"SMS" vs "Risk Assessment"

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Return to AS/NZS 2885.6 Pipeline Safety Management


Q: What is the difference between "Risk Assessment" and "Safety Management Study (SMS)"?


(Jeff Jones):

A Safety Management Study (SMS) is a comprehensive and structured process defined in AS2885.6 to examine the threats to a pipeline system relevant to the life-cycle SMS being undertaken. Whereas a Risk Assessment is a key component of the SMS applied when threats are not controlled and require risk evaluation & further treatment (to achieve ALARP). Also refer Part 0 definition for SMS & Risk Assessment.


(Susan Jaques):

Risk assessment is one part of the overall Pipeline Safety Management approach described in AS2885.6.

And as according to AS2885.0 defined terms:

  • Safety management process (paraphrased): identify the threats, control the threats, and if necessary, undertake assessment and treatment of residual risks (i.e., risk assessment, but only where threats are not considered controlled).
  • Safety management study (paraphrased): application of the process on a particular pipeline at a particular time.
  • Facilitated workshop (not 'the SMS') (and not a defined term): review and validation in a group setting of the work done for the (already completed) SMS.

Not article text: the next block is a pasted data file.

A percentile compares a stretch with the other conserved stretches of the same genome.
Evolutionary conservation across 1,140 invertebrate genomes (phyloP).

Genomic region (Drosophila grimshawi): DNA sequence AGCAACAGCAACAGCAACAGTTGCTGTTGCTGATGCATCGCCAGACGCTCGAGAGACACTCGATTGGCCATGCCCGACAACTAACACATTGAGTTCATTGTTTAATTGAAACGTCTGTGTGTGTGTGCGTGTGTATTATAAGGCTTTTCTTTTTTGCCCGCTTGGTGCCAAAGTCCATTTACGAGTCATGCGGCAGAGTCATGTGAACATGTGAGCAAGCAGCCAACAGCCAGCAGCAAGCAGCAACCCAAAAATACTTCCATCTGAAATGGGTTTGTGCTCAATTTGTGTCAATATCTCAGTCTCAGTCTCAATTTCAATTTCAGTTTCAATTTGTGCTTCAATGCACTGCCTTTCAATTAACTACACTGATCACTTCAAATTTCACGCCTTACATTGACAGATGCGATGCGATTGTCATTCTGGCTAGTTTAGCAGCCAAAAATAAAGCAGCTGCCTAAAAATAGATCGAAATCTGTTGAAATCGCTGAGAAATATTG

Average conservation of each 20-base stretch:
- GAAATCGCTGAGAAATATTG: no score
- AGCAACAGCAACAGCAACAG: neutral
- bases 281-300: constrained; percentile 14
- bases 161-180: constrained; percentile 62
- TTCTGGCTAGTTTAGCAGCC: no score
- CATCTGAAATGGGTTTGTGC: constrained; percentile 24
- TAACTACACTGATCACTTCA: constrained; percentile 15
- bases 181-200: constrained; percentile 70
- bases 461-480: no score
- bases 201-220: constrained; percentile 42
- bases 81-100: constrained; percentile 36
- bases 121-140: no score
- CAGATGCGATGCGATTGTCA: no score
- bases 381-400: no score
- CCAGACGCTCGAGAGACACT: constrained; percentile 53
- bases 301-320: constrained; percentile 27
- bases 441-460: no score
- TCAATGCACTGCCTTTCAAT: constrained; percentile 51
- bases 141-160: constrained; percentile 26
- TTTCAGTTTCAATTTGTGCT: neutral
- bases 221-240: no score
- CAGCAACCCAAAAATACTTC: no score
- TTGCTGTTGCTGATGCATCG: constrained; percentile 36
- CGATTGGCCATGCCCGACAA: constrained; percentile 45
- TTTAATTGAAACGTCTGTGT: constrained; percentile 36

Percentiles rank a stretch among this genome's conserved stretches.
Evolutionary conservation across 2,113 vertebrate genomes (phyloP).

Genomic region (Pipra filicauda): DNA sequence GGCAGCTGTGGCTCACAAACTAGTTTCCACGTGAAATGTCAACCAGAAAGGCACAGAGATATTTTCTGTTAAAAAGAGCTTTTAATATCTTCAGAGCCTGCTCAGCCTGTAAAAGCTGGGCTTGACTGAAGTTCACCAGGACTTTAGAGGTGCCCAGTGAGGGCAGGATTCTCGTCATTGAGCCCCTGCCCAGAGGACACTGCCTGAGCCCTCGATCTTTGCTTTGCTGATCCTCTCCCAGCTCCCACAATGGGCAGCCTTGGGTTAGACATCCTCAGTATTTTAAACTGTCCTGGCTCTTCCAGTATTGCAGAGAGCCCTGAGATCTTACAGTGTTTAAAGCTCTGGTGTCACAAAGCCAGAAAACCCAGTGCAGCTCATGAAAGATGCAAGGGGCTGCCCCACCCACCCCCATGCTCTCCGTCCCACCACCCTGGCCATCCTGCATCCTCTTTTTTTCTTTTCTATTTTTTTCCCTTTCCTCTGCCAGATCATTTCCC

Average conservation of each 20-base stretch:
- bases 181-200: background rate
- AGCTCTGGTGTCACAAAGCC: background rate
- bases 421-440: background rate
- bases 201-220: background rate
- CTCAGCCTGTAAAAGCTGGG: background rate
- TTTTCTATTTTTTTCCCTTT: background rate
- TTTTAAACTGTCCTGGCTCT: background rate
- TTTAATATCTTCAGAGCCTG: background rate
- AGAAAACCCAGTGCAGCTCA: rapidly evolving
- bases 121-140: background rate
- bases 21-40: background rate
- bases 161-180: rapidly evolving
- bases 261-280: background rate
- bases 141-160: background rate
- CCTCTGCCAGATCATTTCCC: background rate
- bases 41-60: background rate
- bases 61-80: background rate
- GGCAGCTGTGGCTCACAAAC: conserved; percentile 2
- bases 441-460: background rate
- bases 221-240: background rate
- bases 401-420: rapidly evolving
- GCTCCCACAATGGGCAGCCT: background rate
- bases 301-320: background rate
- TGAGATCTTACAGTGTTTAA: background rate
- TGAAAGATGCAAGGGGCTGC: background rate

• Risk assessment (paraphrased): systematic assessment of likelihood and consequences, to AS 31000.


(Peter Tuft):

Risk assessment is a subset of the overall SMS process and is required only when a threat is not controlled but presents some residual risk. In those situations it is necessary to estimate the level of risk and decide whether that risk level can be tolerated or must be reduced.

The term risk assessment was first introduced in the 1997 revision of AS 2885.1. Over the next 10 years the industry and committee gained considerable experience with this new concept. For the 2007 revision of AS 2885.1 the concept was broadened greatly into an overall safety management process via the SMS. The focus of the SMS was more explicitly on controlling each threat to the point where it no longer presents a risk. Hence while risk assessment remains a vital part of the SMS process it is no longer the central element. That principle has remained unchanged since.